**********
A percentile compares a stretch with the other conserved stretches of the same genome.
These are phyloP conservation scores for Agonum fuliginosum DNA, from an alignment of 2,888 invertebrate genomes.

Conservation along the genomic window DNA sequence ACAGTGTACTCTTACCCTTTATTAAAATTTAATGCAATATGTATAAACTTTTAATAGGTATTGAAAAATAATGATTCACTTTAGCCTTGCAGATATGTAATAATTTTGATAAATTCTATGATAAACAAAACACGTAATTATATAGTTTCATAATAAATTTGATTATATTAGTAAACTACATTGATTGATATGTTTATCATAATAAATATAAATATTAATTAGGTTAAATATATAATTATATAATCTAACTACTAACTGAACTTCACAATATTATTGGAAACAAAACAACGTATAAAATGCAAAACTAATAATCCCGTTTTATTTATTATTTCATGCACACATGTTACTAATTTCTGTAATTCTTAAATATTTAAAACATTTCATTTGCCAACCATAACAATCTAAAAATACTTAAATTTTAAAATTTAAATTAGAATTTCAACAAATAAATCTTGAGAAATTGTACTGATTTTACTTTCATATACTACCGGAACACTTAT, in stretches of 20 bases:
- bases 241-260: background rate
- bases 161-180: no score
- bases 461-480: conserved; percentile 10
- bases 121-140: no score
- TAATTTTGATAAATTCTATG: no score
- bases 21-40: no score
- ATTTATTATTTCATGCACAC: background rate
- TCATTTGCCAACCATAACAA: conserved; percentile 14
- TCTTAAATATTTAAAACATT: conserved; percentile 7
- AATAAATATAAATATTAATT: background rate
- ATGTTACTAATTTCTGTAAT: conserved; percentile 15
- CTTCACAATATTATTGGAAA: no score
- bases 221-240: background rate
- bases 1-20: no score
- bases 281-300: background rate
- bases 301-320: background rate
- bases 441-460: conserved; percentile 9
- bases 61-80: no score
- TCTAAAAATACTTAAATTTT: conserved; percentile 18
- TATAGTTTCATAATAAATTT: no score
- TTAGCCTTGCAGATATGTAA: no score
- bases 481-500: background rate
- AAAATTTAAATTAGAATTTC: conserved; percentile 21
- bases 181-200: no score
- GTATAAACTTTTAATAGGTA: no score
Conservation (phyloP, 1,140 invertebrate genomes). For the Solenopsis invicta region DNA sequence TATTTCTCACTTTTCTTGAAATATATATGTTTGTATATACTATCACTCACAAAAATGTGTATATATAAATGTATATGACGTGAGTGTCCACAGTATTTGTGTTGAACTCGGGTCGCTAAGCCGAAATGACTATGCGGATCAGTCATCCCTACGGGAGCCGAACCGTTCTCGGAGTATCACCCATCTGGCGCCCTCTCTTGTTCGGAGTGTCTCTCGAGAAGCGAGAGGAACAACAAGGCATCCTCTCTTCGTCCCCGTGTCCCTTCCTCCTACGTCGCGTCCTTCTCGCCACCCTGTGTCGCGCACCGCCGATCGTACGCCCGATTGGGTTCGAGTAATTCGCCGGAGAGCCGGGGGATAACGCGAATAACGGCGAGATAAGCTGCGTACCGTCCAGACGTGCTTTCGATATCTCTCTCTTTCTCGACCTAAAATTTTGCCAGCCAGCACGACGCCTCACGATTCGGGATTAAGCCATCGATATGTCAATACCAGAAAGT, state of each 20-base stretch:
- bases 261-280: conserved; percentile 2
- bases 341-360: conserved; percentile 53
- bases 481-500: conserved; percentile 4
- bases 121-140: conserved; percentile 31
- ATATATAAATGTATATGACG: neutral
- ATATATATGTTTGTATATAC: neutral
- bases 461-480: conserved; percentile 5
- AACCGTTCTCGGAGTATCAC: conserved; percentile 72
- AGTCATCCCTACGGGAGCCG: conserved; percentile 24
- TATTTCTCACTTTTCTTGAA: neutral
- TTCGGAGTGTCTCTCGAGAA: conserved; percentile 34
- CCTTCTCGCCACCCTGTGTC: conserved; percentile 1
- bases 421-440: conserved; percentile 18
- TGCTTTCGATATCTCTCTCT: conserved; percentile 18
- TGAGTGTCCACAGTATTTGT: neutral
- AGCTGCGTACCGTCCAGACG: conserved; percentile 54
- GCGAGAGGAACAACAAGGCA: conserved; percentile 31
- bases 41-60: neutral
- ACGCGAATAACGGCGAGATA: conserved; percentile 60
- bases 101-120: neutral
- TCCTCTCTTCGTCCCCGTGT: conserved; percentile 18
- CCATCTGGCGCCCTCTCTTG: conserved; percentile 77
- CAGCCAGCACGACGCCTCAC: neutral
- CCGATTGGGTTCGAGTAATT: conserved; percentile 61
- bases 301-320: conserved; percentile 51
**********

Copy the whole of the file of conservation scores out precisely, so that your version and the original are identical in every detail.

A percentile compares a stretch with the other conserved stretches of the same genome.
These are phyloP conservation scores for Agonum fuliginosum DNA, from an alignment of 2,888 invertebrate genomes.

Conservation along the genomic window DNA sequence ACAGTGTACTCTTACCCTTTATTAAAATTTAATGCAATATGTATAAACTTTTAATAGGTATTGAAAAATAATGATTCACTTTAGCCTTGCAGATATGTAATAATTTTGATAAATTCTATGATAAACAAAACACGTAATTATATAGTTTCATAATAAATTTGATTATATTAGTAAACTACATTGATTGATATGTTTATCATAATAAATATAAATATTAATTAGGTTAAATATATAATTATATAATCTAACTACTAACTGAACTTCACAATATTATTGGAAACAAAACAACGTATAAAATGCAAAACTAATAATCCCGTTTTATTTATTATTTCATGCACACATGTTACTAATTTCTGTAATTCTTAAATATTTAAAACATTTCATTTGCCAACCATAACAATCTAAAAATACTTAAATTTTAAAATTTAAATTAGAATTTCAACAAATAAATCTTGAGAAATTGTACTGATTTTACTTTCATATACTACCGGAACACTTAT, in stretches of 20 bases:
- bases 241-260: background rate
- bases 161-180: no score
- bases 461-480: conserved; percentile 10
- bases 121-140: no score
- TAATTTTGATAAATTCTATG: no score
- bases 21-40: no score
- ATTTATTATTTCATGCACAC: background rate
- TCATTTGCCAACCATAACAA: conserved; percentile 14
- TCTTAAATATTTAAAACATT: conserved; percentile 7
- AATAAATATAAATATTAATT: background rate
- ATGTTACTAATTTCTGTAAT: conserved; percentile 15
- CTTCACAATATTATTGGAAA: no score
- bases 221-240: background rate
- bases 1-20: no score
- bases 281-300: background rate
- bases 301-320: background rate
- bases 441-460: conserved; percentile 9
- bases 61-80: no score
- TCTAAAAATACTTAAATTTT: conserved; percentile 18
- TATAGTTTCATAATAAATTT: no score
- TTAGCCTTGCAGATATGTAA: no score
- bases 481-500: background rate
- AAAATTTAAATTAGAATTTC: conserved; percentile 21
- bases 181-200: no score
- GTATAAACTTTTAATAGGTA: no score
Conservation (phyloP, 1,140 invertebrate genomes). For the Solenopsis invicta region DNA sequence TATTTCTCACTTTTCTTGAAATATATATGTTTGTATATACTATCACTCACAAAAATGTGTATATATAAATGTATATGACGTGAGTGTCCACAGTATTTGTGTTGAACTCGGGTCGCTAAGCCGAAATGACTATGCGGATCAGTCATCCCTACGGGAGCCGAACCGTTCTCGGAGTATCACCCATCTGGCGCCCTCTCTTGTTCGGAGTGTCTCTCGAGAAGCGAGAGGAACAACAAGGCATCCTCTCTTCGTCCCCGTGTCCCTTCCTCCTACGTCGCGTCCTTCTCGCCACCCTGTGTCGCGCACCGCCGATCGTACGCCCGATTGGGTTCGAGTAATTCGCCGGAGAGCCGGGGGATAACGCGAATAACGGCGAGATAAGCTGCGTACCGTCCAGACGTGCTTTCGATATCTCTCTCTTTCTCGACCTAAAATTTTGCCAGCCAGCACGACGCCTCACGATTCGGGATTAAGCCATCGATATGTCAATACCAGAAAGT, state of each 20-base stretch:
- bases 261-280: conserved; percentile 2
- bases 341-360: conserved; percentile 53
- bases 481-500: conserved; percentile 4
- bases 121-140: conserved; percentile 31
- ATATATAAATGTATATGACG: neutral
- ATATATATGTTTGTATATAC: neutral
- bases 461-480: conserved; percentile 5
- AACCGTTCTCGGAGTATCAC: conserved; percentile 72
- AGTCATCCCTACGGGAGCCG: conserved; percentile 24
- TATTTCTCACTTTTCTTGAA: neutral
- TTCGGAGTGTCTCTCGAGAA: conserved; percentile 34
- CCTTCTCGCCACCCTGTGTC: conserved; percentile 1
- bases 421-440: conserved; percentile 18
- TGCTTTCGATATCTCTCTCT: conserved; percentile 18
- TGAGTGTCCACAGTATTTGT: neutral
- AGCTGCGTACCGTCCAGACG: conserved; percentile 54
- GCGAGAGGAACAACAAGGCA: conserved; percentile 31
- bases 41-60: neutral
- ACGCGAATAACGGCGAGATA: conserved; percentile 60
- bases 101-120: neutral
- TCCTCTCTTCGTCCCCGTGT: conserved; percentile 18
- CCATCTGGCGCCCTCTCTTG: conserved; percentile 77
- CAGCCAGCACGACGCCTCAC: neutral
- CCGATTGGGTTCGAGTAATT: conserved; percentile 61
- bases 301-320: conserved; percentile 51